To experiment with turmeric, start with a low dose of a few hundred milligrams and gradually increase the amount monthly as long as no negative effects occur.

How to Use Turmeric for Fatty Liver Disease

Turmeric may be added to your diet in a variety of ways:

Golden Latte: For a delightful and healthful drink, combine turmeric, warm milk, honey, and black pepper (which improves curcumin absorption).

Curcumin Supplements: For a concentrated dose, consider standardized curcumin extract supplements, but make sure to buy high-quality brands with good bioavailability.

Cooking Spice: For a taste boost and a health boost, add turmeric to curries, stir-fries, soups, or even smoothies.

Risks and Side Effects of Turmeric

While turmeric is typically safe for most people, it can interact with some drugs and produce moderate side effects such as nausea, stomach discomfort, and diarrhea in some people. Before using turmeric, talk to your doctor about the potential hazards and interactions, especially if you have any pre-existing health concerns.

Other Remedies for Fatty Liver

Dietary Changes

A diet high in fruits, vegetables, whole grains, and lean meats can help improve overall liver function.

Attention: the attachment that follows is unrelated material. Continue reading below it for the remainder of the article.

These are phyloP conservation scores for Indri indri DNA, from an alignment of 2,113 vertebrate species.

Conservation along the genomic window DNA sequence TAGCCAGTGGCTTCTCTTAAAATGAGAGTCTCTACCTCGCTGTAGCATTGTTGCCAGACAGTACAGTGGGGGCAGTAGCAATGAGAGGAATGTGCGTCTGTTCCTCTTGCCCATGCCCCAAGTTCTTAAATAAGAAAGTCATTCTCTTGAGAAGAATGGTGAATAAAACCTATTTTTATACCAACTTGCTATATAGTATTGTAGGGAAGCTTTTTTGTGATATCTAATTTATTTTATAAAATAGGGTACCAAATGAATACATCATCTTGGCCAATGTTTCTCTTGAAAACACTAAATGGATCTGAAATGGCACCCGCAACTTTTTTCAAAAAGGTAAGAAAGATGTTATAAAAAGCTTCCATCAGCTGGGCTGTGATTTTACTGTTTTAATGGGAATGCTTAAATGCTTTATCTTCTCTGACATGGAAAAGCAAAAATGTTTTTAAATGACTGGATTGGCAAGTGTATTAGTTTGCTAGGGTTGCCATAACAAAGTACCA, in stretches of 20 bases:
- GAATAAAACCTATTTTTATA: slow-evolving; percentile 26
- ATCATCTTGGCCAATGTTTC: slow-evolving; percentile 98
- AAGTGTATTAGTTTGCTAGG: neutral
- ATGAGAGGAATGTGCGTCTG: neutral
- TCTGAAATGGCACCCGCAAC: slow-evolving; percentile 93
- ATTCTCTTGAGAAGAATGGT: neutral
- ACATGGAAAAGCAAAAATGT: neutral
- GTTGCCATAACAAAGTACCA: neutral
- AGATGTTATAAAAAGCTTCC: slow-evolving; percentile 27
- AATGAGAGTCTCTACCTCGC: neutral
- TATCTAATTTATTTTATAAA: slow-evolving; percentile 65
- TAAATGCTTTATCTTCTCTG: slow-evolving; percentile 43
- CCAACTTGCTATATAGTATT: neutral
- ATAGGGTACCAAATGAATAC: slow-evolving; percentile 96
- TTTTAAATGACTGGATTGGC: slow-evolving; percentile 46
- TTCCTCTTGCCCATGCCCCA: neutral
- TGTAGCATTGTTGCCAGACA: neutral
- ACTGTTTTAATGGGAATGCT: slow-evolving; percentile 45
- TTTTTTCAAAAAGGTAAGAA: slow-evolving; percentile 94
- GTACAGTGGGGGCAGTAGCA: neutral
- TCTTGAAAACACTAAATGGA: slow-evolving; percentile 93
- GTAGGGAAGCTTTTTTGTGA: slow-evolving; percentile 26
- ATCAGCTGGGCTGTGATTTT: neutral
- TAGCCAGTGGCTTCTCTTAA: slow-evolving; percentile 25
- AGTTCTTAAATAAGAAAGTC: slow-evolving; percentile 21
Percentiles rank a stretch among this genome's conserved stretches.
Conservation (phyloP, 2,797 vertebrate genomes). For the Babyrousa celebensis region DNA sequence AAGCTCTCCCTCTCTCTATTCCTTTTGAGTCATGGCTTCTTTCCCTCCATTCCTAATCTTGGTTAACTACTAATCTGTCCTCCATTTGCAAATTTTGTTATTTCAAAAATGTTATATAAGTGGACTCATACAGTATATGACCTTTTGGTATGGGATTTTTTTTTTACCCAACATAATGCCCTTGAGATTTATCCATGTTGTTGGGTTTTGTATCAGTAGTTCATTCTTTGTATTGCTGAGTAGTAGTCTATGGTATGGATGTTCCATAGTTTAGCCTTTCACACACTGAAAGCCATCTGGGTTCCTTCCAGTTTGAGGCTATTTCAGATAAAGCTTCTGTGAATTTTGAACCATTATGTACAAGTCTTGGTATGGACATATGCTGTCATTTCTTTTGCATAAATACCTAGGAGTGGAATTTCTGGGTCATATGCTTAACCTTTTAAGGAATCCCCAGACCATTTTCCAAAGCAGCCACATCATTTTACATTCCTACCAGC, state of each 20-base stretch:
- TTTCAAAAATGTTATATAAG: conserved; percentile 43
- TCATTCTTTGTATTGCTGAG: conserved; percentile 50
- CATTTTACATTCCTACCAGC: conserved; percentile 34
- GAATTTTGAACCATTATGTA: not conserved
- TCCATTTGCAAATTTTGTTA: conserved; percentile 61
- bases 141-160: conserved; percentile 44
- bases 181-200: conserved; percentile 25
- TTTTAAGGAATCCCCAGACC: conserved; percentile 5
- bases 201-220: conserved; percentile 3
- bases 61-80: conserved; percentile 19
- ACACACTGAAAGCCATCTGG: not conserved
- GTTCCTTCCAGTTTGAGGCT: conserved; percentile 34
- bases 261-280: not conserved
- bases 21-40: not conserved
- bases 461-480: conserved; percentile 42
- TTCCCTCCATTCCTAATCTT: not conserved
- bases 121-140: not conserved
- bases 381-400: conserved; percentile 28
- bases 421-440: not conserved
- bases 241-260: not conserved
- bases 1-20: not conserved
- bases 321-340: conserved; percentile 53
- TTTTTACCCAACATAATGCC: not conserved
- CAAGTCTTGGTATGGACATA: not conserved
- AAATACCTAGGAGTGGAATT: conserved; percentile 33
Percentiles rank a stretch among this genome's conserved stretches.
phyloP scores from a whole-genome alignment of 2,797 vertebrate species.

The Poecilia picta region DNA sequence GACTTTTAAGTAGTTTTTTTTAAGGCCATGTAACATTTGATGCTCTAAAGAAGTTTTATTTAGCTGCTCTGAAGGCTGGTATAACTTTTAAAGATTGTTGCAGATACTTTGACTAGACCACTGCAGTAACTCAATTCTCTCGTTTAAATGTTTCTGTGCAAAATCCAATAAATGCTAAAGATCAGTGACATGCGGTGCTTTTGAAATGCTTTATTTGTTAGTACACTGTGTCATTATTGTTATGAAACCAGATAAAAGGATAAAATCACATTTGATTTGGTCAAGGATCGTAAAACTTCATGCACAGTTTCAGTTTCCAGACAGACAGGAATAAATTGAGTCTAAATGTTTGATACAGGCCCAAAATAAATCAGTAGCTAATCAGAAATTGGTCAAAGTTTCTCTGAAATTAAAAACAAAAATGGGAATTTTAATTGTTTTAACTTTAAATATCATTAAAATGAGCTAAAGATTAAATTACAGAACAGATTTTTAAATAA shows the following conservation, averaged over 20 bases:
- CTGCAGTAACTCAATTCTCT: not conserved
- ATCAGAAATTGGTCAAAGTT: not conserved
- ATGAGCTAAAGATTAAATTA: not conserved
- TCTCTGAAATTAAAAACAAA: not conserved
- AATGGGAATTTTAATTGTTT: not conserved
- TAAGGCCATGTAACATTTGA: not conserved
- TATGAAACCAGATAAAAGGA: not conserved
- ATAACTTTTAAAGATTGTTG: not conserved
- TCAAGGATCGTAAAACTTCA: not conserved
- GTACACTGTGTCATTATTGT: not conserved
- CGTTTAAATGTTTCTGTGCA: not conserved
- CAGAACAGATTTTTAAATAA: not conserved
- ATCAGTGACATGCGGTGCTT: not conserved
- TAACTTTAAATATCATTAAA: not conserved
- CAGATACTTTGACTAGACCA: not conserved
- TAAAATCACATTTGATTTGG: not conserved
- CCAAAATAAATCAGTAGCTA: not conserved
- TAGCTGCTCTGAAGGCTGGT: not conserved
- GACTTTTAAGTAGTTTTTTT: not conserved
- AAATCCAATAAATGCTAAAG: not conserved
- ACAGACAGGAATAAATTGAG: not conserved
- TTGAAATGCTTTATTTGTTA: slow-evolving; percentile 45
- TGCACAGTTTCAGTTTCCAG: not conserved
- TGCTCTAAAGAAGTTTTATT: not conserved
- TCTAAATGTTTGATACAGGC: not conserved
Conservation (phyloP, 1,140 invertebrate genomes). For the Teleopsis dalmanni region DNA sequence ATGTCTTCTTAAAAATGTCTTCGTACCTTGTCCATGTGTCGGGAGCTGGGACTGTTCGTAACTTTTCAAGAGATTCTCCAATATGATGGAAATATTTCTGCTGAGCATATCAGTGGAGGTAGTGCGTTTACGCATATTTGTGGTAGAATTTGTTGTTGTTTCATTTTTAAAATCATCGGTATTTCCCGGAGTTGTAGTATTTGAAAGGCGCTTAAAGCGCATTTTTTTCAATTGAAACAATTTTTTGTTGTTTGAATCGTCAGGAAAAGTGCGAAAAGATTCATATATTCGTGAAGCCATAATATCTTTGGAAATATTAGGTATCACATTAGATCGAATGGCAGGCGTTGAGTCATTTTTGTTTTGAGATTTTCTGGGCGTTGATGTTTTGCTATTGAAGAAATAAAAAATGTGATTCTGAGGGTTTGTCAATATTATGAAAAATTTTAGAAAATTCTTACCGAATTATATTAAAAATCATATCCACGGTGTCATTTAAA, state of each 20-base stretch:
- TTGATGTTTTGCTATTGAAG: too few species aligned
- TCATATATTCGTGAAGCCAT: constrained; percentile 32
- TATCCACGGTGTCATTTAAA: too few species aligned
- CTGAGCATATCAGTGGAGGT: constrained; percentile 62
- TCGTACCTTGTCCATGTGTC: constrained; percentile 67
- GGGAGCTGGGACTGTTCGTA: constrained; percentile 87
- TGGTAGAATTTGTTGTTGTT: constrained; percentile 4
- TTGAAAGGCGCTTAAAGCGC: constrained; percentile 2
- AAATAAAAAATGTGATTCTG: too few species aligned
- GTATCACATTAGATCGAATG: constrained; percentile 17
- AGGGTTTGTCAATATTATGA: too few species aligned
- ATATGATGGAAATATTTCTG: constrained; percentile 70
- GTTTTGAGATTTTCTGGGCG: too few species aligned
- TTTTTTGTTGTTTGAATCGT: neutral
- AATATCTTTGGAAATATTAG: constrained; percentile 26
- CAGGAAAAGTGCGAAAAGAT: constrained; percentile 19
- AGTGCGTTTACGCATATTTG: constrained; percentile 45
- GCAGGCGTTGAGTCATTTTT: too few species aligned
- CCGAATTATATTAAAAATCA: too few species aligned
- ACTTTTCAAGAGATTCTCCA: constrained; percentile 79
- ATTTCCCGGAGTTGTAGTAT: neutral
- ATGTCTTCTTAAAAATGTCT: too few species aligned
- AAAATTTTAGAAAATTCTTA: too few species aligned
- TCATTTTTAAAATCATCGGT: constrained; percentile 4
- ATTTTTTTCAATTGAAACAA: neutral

Exercise

Exercise

Regular physical exercise aids in weight control and adds to better liver function. On most days of the week, aim for at least 30 minutes of moderate-intensity exercise.

Limiting Alcohol Consumption

Reduced or eliminated alcohol use is critical for those with AFLD.

Weight Control

Achieving and maintaining a healthy weight is essential for controlling fatty liver disease. Even losing 5-10% of one’s body weight can drastically improve fatty liver.

Conclusion

Turmeric’s potential for fatty liver management is an interesting new finding. Its anti-inflammatory, antioxidant, and fat-metabolizing capabilities provide a natural approach to liver health support. 

While further study is needed to confirm its involvement in therapy, present data shows that turmeric can be an important component of a complete fatty liver care approach. Remember to talk to your doctor about whether turmeric is good for you and how to include it in your tailored strategy for optimal liver health.

If you enjoyed this article, you may also want to read this article on How Black Pepper Boosts Turmeric’s Efficacy.

*This information is not intended to serve as a substitute for professional medical or dietary advice tailored to individual needs.

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Dr. Kimberly Langdon

Kimberly Langdon

Dr. Kimberly Langdon has been an MD for 31 years, board-certified obstetrician/gynecologist with 19-years of clinical experience. She graduated from The Ohio State University College of Medicine, earning Honors in many rotations. She then completed her OB/GYN residency program at The Ohio State University Medical Center, earning first-place accolades for her Senior Research Project and Score of 98th percentile on a National Proficiency Test.